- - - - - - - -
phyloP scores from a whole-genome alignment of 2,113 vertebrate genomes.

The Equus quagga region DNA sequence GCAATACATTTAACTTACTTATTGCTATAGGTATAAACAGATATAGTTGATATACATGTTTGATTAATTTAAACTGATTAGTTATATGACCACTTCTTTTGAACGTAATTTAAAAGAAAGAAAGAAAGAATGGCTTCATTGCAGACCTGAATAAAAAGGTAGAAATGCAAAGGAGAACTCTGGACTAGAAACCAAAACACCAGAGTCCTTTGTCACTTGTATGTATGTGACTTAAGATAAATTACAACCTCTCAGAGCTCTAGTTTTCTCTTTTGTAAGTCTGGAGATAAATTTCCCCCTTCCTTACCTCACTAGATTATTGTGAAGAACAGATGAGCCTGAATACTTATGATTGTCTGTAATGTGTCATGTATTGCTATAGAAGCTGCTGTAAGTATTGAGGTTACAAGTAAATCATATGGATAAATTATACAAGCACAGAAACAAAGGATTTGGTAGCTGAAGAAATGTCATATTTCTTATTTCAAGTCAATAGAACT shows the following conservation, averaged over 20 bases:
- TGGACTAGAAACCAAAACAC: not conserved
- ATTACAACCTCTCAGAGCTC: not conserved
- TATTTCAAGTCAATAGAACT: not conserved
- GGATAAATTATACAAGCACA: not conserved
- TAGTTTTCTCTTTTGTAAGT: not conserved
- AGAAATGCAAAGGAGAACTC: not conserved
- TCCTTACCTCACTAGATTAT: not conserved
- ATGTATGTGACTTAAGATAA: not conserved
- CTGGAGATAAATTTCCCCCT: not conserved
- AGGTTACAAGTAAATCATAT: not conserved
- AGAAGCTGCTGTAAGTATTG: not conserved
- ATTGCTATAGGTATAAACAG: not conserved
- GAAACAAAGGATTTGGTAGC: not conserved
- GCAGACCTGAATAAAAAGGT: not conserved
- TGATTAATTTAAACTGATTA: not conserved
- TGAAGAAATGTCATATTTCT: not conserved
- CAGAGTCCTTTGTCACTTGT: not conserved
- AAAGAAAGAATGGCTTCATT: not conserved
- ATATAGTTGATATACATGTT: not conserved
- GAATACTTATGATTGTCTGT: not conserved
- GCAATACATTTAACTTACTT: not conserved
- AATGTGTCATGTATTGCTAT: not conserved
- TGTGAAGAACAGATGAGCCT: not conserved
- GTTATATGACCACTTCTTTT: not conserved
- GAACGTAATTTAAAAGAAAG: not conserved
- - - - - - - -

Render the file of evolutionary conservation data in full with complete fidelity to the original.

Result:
phyloP scores from a whole-genome alignment of 2,113 vertebrate genomes.

The Equus quagga region DNA sequence GCAATACATTTAACTTACTTATTGCTATAGGTATAAACAGATATAGTTGATATACATGTTTGATTAATTTAAACTGATTAGTTATATGACCACTTCTTTTGAACGTAATTTAAAAGAAAGAAAGAAAGAATGGCTTCATTGCAGACCTGAATAAAAAGGTAGAAATGCAAAGGAGAACTCTGGACTAGAAACCAAAACACCAGAGTCCTTTGTCACTTGTATGTATGTGACTTAAGATAAATTACAACCTCTCAGAGCTCTAGTTTTCTCTTTTGTAAGTCTGGAGATAAATTTCCCCCTTCCTTACCTCACTAGATTATTGTGAAGAACAGATGAGCCTGAATACTTATGATTGTCTGTAATGTGTCATGTATTGCTATAGAAGCTGCTGTAAGTATTGAGGTTACAAGTAAATCATATGGATAAATTATACAAGCACAGAAACAAAGGATTTGGTAGCTGAAGAAATGTCATATTTCTTATTTCAAGTCAATAGAACT shows the following conservation, averaged over 20 bases:
- TGGACTAGAAACCAAAACAC: not conserved
- ATTACAACCTCTCAGAGCTC: not conserved
- TATTTCAAGTCAATAGAACT: not conserved
- GGATAAATTATACAAGCACA: not conserved
- TAGTTTTCTCTTTTGTAAGT: not conserved
- AGAAATGCAAAGGAGAACTC: not conserved
- TCCTTACCTCACTAGATTAT: not conserved
- ATGTATGTGACTTAAGATAA: not conserved
- CTGGAGATAAATTTCCCCCT: not conserved
- AGGTTACAAGTAAATCATAT: not conserved
- AGAAGCTGCTGTAAGTATTG: not conserved
- ATTGCTATAGGTATAAACAG: not conserved
- GAAACAAAGGATTTGGTAGC: not conserved
- GCAGACCTGAATAAAAAGGT: not conserved
- TGATTAATTTAAACTGATTA: not conserved
- TGAAGAAATGTCATATTTCT: not conserved
- CAGAGTCCTTTGTCACTTGT: not conserved
- AAAGAAAGAATGGCTTCATT: not conserved
- ATATAGTTGATATACATGTT: not conserved
- GAATACTTATGATTGTCTGT: not conserved
- GCAATACATTTAACTTACTT: not conserved
- AATGTGTCATGTATTGCTAT: not conserved
- TGTGAAGAACAGATGAGCCT: not conserved
- GTTATATGACCACTTCTTTT: not conserved
- GAACGTAATTTAAAAGAAAG: not conserved